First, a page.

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ERIC Number: ED357940
Record Type: Non-Journal
Publication Date: 1989
Pages: 19
Abstractor: N/A
Reference Count: N/A
Technical Tree Climbing.
Jenkins, Peter
Tree climbing offers a safe, inexpensive adventure sport that can be performed almost anywhere. Using standard procedures practiced in tree surgery or rock climbing, almost any tree can be climbed. Tree climbing provides challenge and adventure as well as a vigorous upper-body workout. Tree Climbers International classifies trees using a system similar to that used in rock climbing. Trees are rated Class 1 through 6 depending on difficulty and height. Some equipment needed is a rope, a throw ball, a harness, and a daisy rope. Tree climbing technique differs from that of rock climbing and caving, in that it uses a direct hoisting system, which makes little or no use of the feet. The rope is the main tool used in hoisting and descending. Psychologically, tree climbing is a middle-level climbing experience, while rock climbing is a high-level climbing experience. Tree climbing offers relative safety, convenience, a live medium, various levels of difficulty, opportunities for night climbing and overnight camping, and economy of time and money. In a group climb, each tree is awarded a name by the first climber to reach the top (or by popular consent of the climbing party) and a register of names at the top of the tree is started for subsequent climbers. Prior to climbing, a tree should be inspected for such dangers as dead branches and unstable root foundations. Handicapped individuals, children, and families can engage in climbing. Tree Climbers International provides a tree climbing school, seminars, and a publication. (KS)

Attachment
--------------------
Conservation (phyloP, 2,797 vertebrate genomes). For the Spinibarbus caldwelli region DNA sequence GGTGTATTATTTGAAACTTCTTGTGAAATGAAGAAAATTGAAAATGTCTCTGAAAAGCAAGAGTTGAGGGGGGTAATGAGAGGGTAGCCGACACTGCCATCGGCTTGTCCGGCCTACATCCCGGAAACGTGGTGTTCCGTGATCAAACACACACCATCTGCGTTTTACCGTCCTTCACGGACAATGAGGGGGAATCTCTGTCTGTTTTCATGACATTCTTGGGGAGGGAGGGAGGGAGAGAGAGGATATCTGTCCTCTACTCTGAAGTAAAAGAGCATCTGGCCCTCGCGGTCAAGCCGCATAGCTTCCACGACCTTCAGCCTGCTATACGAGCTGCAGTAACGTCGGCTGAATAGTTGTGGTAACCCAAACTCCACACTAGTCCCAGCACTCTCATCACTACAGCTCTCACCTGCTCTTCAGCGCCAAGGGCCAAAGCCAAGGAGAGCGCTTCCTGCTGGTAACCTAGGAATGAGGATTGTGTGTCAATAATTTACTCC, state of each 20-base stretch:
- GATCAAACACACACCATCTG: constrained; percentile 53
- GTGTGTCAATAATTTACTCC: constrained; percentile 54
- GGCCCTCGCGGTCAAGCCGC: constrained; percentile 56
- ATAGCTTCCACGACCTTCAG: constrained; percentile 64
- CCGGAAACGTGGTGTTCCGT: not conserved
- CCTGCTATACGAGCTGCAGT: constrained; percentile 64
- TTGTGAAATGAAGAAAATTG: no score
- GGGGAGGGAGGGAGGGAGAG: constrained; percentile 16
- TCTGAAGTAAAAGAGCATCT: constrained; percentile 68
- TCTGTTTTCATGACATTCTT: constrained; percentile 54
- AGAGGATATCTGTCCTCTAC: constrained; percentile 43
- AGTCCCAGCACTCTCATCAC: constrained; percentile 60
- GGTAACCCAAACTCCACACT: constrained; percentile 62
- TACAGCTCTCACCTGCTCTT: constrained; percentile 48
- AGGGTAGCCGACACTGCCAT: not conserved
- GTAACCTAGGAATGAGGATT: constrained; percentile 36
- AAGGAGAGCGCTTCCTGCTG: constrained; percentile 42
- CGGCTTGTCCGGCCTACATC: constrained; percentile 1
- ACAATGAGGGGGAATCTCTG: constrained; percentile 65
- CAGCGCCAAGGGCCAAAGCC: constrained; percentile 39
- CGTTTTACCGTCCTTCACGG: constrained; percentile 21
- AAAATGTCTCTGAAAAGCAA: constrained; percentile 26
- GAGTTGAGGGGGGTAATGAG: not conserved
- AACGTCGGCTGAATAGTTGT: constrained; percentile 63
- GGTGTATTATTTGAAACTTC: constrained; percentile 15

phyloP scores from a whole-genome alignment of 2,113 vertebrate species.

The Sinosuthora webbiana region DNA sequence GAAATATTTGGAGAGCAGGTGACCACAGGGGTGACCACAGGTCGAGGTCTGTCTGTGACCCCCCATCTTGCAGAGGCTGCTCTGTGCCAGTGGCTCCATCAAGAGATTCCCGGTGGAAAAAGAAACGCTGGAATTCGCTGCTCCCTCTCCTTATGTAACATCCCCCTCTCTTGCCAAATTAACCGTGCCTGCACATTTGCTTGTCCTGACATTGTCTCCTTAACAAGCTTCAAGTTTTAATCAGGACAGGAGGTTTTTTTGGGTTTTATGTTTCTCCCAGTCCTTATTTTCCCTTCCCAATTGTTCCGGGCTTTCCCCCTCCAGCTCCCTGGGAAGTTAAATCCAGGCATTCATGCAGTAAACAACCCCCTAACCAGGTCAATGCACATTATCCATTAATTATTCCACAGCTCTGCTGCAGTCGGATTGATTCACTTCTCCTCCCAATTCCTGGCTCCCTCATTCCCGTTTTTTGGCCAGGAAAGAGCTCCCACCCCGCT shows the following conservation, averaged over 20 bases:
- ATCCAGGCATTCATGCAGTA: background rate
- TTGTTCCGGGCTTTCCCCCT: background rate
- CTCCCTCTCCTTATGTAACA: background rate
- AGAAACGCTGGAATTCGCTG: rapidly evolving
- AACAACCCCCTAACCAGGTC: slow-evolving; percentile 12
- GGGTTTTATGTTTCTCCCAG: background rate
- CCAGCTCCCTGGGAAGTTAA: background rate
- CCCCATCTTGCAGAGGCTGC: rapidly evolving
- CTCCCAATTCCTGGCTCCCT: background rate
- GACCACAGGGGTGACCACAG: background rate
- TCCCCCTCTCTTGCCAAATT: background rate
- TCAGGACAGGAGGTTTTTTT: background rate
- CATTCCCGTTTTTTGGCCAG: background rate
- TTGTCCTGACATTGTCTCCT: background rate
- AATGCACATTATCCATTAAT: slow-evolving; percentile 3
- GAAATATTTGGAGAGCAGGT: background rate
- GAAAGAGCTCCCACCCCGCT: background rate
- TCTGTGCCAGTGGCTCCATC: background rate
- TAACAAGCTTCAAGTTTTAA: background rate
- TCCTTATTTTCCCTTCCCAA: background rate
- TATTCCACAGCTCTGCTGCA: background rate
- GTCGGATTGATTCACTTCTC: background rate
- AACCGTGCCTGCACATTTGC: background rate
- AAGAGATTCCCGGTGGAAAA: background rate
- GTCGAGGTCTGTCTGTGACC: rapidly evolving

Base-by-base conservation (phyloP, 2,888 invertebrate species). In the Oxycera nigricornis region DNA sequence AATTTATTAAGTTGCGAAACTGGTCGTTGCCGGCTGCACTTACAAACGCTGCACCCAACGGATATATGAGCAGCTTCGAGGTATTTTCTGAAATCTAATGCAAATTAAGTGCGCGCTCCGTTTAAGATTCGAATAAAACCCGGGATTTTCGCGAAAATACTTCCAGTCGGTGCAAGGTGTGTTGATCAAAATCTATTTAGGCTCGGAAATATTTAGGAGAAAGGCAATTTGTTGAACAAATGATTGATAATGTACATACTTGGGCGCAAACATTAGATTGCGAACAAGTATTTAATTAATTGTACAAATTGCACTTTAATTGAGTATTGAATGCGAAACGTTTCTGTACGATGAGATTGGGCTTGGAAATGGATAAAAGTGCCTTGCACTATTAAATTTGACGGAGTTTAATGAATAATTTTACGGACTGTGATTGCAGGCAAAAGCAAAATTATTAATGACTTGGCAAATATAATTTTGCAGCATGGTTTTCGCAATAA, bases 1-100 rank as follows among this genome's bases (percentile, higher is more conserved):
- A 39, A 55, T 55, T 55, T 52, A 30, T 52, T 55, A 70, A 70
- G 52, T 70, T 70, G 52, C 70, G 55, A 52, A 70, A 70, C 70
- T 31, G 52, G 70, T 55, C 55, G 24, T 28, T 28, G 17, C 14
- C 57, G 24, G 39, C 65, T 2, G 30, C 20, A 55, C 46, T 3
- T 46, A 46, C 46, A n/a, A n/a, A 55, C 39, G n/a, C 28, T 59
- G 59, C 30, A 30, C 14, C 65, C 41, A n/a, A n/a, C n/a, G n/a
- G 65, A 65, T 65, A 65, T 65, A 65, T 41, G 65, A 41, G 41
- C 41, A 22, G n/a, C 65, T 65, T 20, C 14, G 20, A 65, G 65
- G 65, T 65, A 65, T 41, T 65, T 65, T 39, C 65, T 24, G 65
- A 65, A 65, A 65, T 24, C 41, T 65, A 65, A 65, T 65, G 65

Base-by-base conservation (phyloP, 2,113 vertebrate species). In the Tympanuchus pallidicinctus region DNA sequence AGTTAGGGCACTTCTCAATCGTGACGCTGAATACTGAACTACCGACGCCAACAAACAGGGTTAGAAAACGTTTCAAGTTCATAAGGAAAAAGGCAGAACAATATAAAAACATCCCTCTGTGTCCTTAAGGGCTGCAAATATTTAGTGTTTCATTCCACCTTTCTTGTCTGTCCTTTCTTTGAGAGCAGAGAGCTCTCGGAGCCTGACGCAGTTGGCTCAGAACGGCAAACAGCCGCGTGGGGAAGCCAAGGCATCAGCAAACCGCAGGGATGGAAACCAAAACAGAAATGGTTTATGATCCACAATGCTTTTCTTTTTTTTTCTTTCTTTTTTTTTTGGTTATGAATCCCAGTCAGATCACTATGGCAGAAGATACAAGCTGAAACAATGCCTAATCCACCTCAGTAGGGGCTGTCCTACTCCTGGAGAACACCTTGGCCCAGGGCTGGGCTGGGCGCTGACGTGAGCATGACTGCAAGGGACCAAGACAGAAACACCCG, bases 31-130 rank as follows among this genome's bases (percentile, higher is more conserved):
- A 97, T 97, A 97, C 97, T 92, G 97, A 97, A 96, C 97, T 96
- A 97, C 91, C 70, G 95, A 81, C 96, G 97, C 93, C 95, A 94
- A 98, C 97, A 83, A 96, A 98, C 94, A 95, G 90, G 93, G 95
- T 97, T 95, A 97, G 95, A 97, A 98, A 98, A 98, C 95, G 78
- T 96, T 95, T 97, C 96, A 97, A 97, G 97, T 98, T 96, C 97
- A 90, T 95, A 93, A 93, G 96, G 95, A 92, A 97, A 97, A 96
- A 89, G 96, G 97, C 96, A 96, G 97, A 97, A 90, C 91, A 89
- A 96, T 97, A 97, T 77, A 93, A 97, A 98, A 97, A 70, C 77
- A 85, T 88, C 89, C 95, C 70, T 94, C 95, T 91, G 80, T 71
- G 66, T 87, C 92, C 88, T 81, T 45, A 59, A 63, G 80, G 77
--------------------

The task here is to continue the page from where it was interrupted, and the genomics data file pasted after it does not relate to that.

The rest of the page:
Publication Type: Speeches/Meeting Papers; Guides - Non-Classroom
Education Level: N/A
Audience: N/A
Language: English
Sponsor: N/A
Authoring Institution: N/A